Enthusiast Photographer Perspective: Five Things That Need To Happen If Micro Four Thirds Is Hoping To Take Over The World

This blog is a commentary on the post linked below at Photofocus:
Five Things That Need To Happen If Micro Four Thirds Is Hoping To Take Over The World.
I read pretty much every post at PhotoFocus – topics range from industry news to photography tips to ideas on how to challenge yourself to shoot something new.  I’m a big fan of Scott Bourne and his team.  Scott’s post the other day about Micro Four Thirds (I’ll use MFT for the rest of the post) left me with a number of questions that all boiled down to “Why?”

Scott starts out saying he’s a huge fan of the format, but other than size and less fuss about vibration (MFT cameras don’t use a mirror like that moves during shooting like DSLRs do), why is MFT something I should consider switching to?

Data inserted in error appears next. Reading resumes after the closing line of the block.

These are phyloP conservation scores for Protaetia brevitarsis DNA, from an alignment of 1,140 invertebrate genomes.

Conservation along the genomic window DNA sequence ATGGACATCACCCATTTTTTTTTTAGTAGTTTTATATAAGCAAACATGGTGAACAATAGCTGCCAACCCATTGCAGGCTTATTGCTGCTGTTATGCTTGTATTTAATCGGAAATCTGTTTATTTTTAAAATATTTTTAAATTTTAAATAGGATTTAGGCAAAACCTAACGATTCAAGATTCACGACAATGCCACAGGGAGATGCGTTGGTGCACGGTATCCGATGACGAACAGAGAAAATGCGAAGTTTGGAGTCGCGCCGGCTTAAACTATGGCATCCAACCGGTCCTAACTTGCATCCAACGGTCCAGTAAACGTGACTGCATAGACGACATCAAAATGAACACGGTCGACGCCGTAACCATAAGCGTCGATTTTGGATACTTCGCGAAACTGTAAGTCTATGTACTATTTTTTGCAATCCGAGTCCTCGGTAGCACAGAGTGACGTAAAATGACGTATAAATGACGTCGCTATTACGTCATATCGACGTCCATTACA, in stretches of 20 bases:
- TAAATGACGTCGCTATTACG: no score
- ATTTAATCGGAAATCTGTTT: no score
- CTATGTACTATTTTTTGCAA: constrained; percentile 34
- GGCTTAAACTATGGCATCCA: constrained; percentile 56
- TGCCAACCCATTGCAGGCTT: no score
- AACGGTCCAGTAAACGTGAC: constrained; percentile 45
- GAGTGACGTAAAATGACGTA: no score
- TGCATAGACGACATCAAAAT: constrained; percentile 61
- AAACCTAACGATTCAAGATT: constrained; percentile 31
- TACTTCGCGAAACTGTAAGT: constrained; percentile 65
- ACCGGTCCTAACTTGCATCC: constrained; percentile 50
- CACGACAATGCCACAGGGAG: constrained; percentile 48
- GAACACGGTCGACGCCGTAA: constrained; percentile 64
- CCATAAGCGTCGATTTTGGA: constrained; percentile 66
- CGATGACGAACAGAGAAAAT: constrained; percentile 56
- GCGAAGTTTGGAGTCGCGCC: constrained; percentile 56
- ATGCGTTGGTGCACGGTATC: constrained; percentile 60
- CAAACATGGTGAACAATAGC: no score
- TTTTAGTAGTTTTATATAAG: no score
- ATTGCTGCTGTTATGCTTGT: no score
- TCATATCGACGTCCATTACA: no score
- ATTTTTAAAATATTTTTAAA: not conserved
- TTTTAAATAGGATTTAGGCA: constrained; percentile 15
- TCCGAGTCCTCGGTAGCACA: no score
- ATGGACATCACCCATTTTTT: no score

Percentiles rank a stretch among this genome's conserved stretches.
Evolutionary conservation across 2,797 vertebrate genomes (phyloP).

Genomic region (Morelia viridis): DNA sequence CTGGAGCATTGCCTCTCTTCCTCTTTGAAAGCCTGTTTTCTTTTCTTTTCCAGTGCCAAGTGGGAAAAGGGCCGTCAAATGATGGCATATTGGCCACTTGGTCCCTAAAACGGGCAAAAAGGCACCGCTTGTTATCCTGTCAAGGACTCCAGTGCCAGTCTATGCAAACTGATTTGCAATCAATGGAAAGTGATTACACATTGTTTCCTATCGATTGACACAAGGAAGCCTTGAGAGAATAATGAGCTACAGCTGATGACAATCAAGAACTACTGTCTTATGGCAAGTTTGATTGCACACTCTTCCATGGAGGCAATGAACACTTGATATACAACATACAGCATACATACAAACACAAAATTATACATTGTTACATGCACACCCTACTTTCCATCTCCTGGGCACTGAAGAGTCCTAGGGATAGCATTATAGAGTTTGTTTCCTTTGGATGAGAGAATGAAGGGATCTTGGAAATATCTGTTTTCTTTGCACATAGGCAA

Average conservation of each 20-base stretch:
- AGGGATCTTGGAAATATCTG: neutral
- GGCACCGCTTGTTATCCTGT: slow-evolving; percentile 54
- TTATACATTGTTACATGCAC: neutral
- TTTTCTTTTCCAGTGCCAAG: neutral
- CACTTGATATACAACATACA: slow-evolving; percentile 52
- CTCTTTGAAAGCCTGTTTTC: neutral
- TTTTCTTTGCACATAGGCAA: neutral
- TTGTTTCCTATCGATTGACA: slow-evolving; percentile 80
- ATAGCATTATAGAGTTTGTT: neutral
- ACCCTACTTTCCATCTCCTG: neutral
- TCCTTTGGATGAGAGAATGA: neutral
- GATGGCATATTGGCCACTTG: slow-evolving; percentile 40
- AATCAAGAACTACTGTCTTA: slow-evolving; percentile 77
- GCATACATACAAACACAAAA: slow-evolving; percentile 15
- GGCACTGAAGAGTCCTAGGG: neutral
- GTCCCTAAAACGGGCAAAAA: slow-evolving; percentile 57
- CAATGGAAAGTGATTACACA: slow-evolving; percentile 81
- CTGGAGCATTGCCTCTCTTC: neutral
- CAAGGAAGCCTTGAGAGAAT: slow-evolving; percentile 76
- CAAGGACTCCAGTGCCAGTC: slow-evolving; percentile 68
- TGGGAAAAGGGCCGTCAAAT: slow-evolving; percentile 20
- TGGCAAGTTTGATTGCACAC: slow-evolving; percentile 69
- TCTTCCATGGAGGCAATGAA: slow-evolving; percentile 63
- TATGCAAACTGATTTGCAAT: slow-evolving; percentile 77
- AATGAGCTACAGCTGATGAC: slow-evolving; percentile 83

Don’t get me wrong – size matters.  When I’m traveling, the idea of getting high-quality photos from a much lighter kit than my DSLR requires is attractive.  For street and candid photography, it is a lot easier to be discreet and unnoticed, which is hard with a DSLR body and a 70-200 lens hanging around your neck.

But as I read Scott’s “Five things”, I’m struck by the question “Why” over and over.

  1. More Players: If there was a market, more players would emerge.
  2. Pro Support:  As Scott knows far better than I ever will, pros use what works.  I’ve seen several pros mention that they shoot MFT at least some of the time, but if it were superior for a pro, I think they’d be there already.  If there was opportunity or a core of pro shootsers, one of the manufacturers would offer pro support services (which is a set of services exclusive to pros – faster repair service, access to loaner equipment, special tech support, etc.).  While I do think there are “chicken or egg” problems for some markets, I just don’t think this is one of them
  3. Education: I’m a huge supporter of education, but it seems like this is another thing that is more of a “pull” than “push”.  Also, how much different is the MFT world?
  4. Spokespeople: MFT has a good one in Scott, and I know Trey Ratcliff from Stuck in Customs has said mirrorless is the future (but he’s still primarily shooting on a DSLR – see my thoughts on that here).